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We heard him screaming even before he broke out of the underbrush, crashing through the giant reeds on either side of the narrow path. The sun had just set, and the riverbed area was no place to be after dark.

“Get outta here! Get outta here!”

Then he was upon us: big and burly in ragged jeans and an orange T-shirt, a thick black beard and a short prison haircut, a scarred face that had either seen a lot of fights or had passed through a windshield. He rushed toward my friend, Rex, raising a rusted paint can like a grenade, stopping about two feet away. I was six feet behind.

“You come back here again I’m going to take your fuckin’ life, dude! Get outta here or I’m going to kill you!”

We made placating noises and backed away as he kept screaming and waving his fist. It seemed at any moment he would charge. As far as I could see we had done nothing to upset him and so his actions appeared entirely irrational, which meant we couldn’t anticipate what he might do next. Then the man abruptly turned and stomped back into the underbrush, still shouting. With some haste we returned to the Morena Boulevard bridge over the San Diego River and climbed up through the rocks, mud and plant life to Hotel Circle North and Rex’s yellow Ford Mustang.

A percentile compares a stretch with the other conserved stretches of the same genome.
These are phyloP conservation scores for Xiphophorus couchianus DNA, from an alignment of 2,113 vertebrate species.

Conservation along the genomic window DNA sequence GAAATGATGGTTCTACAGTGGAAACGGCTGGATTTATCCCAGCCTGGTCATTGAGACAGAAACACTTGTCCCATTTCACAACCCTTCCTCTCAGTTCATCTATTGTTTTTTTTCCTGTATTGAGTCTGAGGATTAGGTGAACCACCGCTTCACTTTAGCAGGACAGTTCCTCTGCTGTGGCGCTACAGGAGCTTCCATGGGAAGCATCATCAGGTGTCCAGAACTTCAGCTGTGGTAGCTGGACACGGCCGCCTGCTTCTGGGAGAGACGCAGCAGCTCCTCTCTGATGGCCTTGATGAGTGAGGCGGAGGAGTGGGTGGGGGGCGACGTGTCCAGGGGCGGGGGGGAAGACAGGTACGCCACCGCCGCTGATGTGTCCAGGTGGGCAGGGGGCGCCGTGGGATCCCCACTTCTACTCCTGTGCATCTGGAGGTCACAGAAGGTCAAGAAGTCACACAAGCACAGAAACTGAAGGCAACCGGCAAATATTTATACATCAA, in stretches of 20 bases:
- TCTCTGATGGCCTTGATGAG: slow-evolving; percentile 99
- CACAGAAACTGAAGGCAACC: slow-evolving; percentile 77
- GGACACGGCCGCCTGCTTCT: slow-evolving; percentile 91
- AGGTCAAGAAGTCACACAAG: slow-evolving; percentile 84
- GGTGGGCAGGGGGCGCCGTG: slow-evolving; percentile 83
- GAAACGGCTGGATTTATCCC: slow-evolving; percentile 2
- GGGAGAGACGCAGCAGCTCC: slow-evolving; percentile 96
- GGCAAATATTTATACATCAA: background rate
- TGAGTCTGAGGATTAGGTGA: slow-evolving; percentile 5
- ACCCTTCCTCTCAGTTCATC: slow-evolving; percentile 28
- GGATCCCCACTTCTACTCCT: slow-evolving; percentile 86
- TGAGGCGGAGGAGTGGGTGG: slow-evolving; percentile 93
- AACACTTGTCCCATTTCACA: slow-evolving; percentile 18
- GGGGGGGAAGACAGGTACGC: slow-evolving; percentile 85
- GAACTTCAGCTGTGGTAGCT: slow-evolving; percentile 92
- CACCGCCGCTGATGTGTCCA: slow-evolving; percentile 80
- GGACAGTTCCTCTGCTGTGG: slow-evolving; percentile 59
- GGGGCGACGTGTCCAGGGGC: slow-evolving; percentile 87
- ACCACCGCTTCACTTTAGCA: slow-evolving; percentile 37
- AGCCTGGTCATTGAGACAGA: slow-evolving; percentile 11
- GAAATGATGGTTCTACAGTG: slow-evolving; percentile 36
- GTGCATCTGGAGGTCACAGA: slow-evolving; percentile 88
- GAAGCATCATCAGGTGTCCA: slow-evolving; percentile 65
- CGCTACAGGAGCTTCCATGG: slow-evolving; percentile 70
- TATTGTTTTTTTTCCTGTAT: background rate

Fifteen minutes earlier the man had been friendly, moderately. Our last exchange had been when he had told me to buy him a sandwich, bring it back and leave it on the trail so he could find it later, then we had heard him storming through the brush shouting to himself. This was the Mission Valley Preserve, about ten acres along the San Diego River bordered by the Sefton Park Little League field in the east to Interstate 5 in the west, then from Friars Road in the north to Interstate 8 in the south. The Coaster, trolley and Morena Boulevard bridges cross overhead, as well as the two interstate bridges. The preserve is packed with vegetation — a variety of giant reed called Arundo donax (often confused with bamboo), swamp grass, bulrushes, cattails, young willows, Mexican elderberry, coast live oaks and cottonwood trees, palms, castor bean, Brazilian pepper trees, salt cedar, fennel, ice plant and much more, so much in fact that at times you can only see two feet ahead. In addition, there is a network of crisscrossing paths as complicated as the cracks on a Chinese porcelain vase.

We had first seen our murderous friend scrounging through a mound of debris from a recently abandoned camp looking for bedding. Already he had found a purple sheet, a gray blanket and a piece of foam rubber. The camp was on the ruins of another camp that seemed to be on the ruins of still another so that the bottom layer — cardboard, newspapers, mattresses and old clothes was slowly turning back to compost.